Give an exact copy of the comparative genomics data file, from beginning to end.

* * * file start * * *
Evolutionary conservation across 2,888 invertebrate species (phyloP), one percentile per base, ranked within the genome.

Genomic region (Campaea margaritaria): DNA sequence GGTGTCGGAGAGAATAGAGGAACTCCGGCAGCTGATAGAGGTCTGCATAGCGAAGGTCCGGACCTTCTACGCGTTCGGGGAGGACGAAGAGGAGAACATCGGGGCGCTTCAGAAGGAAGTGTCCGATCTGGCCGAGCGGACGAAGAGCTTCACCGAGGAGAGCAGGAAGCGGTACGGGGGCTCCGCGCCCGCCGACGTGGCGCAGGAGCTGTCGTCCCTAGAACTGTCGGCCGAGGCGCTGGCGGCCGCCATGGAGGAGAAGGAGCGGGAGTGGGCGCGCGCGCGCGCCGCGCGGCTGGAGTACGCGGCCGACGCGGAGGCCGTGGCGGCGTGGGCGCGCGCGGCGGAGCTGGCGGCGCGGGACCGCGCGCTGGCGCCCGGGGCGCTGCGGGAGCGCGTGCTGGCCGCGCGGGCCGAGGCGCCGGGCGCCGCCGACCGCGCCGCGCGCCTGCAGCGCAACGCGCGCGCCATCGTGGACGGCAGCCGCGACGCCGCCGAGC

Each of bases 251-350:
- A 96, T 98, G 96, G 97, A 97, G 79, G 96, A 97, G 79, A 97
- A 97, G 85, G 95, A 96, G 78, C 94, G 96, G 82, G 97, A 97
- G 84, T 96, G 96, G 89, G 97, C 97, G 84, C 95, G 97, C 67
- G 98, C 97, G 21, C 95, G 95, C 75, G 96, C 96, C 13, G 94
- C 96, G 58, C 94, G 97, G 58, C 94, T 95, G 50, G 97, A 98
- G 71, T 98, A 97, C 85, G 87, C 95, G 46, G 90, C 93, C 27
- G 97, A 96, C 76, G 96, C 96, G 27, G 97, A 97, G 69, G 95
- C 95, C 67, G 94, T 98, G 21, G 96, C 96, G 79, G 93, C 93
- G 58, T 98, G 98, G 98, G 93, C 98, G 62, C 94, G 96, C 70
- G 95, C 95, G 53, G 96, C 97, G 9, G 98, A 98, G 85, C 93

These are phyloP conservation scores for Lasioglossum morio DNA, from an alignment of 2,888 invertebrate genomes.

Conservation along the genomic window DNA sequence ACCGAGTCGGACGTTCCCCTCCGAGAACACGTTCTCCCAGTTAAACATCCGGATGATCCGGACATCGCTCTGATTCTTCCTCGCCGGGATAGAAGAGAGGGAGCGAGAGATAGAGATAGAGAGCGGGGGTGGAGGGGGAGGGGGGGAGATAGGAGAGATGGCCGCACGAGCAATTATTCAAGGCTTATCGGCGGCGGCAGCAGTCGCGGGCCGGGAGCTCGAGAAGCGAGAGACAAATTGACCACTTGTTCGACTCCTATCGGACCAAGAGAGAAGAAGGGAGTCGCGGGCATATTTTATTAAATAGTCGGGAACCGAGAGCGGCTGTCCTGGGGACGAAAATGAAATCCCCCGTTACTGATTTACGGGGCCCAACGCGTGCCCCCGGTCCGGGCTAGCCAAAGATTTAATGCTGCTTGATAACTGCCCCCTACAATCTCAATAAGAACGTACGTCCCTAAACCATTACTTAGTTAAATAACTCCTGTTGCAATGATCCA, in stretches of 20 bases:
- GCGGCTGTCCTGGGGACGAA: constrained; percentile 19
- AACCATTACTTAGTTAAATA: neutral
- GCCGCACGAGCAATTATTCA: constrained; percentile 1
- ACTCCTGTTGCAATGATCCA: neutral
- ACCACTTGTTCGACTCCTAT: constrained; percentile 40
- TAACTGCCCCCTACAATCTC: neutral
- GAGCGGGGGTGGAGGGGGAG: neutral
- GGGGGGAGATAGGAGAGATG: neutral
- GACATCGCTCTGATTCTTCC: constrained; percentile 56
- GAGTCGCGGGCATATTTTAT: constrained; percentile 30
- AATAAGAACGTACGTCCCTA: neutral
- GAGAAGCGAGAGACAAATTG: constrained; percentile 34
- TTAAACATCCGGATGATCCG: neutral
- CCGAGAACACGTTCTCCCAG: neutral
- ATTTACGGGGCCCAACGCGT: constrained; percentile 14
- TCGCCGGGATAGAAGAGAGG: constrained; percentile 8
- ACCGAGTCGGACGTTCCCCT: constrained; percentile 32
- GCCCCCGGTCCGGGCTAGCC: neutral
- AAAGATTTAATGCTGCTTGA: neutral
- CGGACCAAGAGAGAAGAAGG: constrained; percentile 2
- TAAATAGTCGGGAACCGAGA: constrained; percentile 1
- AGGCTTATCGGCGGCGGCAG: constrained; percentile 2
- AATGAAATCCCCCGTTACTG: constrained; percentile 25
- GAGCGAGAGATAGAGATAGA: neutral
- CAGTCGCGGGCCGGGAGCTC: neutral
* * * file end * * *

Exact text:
Evolutionary conservation across 2,888 invertebrate species (phyloP), one percentile per base, ranked within the genome.

Genomic region (Campaea margaritaria): DNA sequence GGTGTCGGAGAGAATAGAGGAACTCCGGCAGCTGATAGAGGTCTGCATAGCGAAGGTCCGGACCTTCTACGCGTTCGGGGAGGACGAAGAGGAGAACATCGGGGCGCTTCAGAAGGAAGTGTCCGATCTGGCCGAGCGGACGAAGAGCTTCACCGAGGAGAGCAGGAAGCGGTACGGGGGCTCCGCGCCCGCCGACGTGGCGCAGGAGCTGTCGTCCCTAGAACTGTCGGCCGAGGCGCTGGCGGCCGCCATGGAGGAGAAGGAGCGGGAGTGGGCGCGCGCGCGCGCCGCGCGGCTGGAGTACGCGGCCGACGCGGAGGCCGTGGCGGCGTGGGCGCGCGCGGCGGAGCTGGCGGCGCGGGACCGCGCGCTGGCGCCCGGGGCGCTGCGGGAGCGCGTGCTGGCCGCGCGGGCCGAGGCGCCGGGCGCCGCCGACCGCGCCGCGCGCCTGCAGCGCAACGCGCGCGCCATCGTGGACGGCAGCCGCGACGCCGCCGAGC

Each of bases 251-350:
- A 96, T 98, G 96, G 97, A 97, G 79, G 96, A 97, G 79, A 97
- A 97, G 85, G 95, A 96, G 78, C 94, G 96, G 82, G 97, A 97
- G 84, T 96, G 96, G 89, G 97, C 97, G 84, C 95, G 97, C 67
- G 98, C 97, G 21, C 95, G 95, C 75, G 96, C 96, C 13, G 94
- C 96, G 58, C 94, G 97, G 58, C 94, T 95, G 50, G 97, A 98
- G 71, T 98, A 97, C 85, G 87, C 95, G 46, G 90, C 93, C 27
- G 97, A 96, C 76, G 96, C 96, G 27, G 97, A 97, G 69, G 95
- C 95, C 67, G 94, T 98, G 21, G 96, C 96, G 79, G 93, C 93
- G 58, T 98, G 98, G 98, G 93, C 98, G 62, C 94, G 96, C 70
- G 95, C 95, G 53, G 96, C 97, G 9, G 98, A 98, G 85, C 93

These are phyloP conservation scores for Lasioglossum morio DNA, from an alignment of 2,888 invertebrate genomes.

Conservation along the genomic window DNA sequence ACCGAGTCGGACGTTCCCCTCCGAGAACACGTTCTCCCAGTTAAACATCCGGATGATCCGGACATCGCTCTGATTCTTCCTCGCCGGGATAGAAGAGAGGGAGCGAGAGATAGAGATAGAGAGCGGGGGTGGAGGGGGAGGGGGGGAGATAGGAGAGATGGCCGCACGAGCAATTATTCAAGGCTTATCGGCGGCGGCAGCAGTCGCGGGCCGGGAGCTCGAGAAGCGAGAGACAAATTGACCACTTGTTCGACTCCTATCGGACCAAGAGAGAAGAAGGGAGTCGCGGGCATATTTTATTAAATAGTCGGGAACCGAGAGCGGCTGTCCTGGGGACGAAAATGAAATCCCCCGTTACTGATTTACGGGGCCCAACGCGTGCCCCCGGTCCGGGCTAGCCAAAGATTTAATGCTGCTTGATAACTGCCCCCTACAATCTCAATAAGAACGTACGTCCCTAAACCATTACTTAGTTAAATAACTCCTGTTGCAATGATCCA, in stretches of 20 bases:
- GCGGCTGTCCTGGGGACGAA: constrained; percentile 19
- AACCATTACTTAGTTAAATA: neutral
- GCCGCACGAGCAATTATTCA: constrained; percentile 1
- ACTCCTGTTGCAATGATCCA: neutral
- ACCACTTGTTCGACTCCTAT: constrained; percentile 40
- TAACTGCCCCCTACAATCTC: neutral
- GAGCGGGGGTGGAGGGGGAG: neutral
- GGGGGGAGATAGGAGAGATG: neutral
- GACATCGCTCTGATTCTTCC: constrained; percentile 56
- GAGTCGCGGGCATATTTTAT: constrained; percentile 30
- AATAAGAACGTACGTCCCTA: neutral
- GAGAAGCGAGAGACAAATTG: constrained; percentile 34
- TTAAACATCCGGATGATCCG: neutral
- CCGAGAACACGTTCTCCCAG: neutral
- ATTTACGGGGCCCAACGCGT: constrained; percentile 14
- TCGCCGGGATAGAAGAGAGG: constrained; percentile 8
- ACCGAGTCGGACGTTCCCCT: constrained; percentile 32
- GCCCCCGGTCCGGGCTAGCC: neutral
- AAAGATTTAATGCTGCTTGA: neutral
- CGGACCAAGAGAGAAGAAGG: constrained; percentile 2
- TAAATAGTCGGGAACCGAGA: constrained; percentile 1
- AGGCTTATCGGCGGCGGCAG: constrained; percentile 2
- AATGAAATCCCCCGTTACTG: constrained; percentile 25
- GAGCGAGAGATAGAGATAGA: neutral
- CAGTCGCGGGCCGGGAGCTC: neutral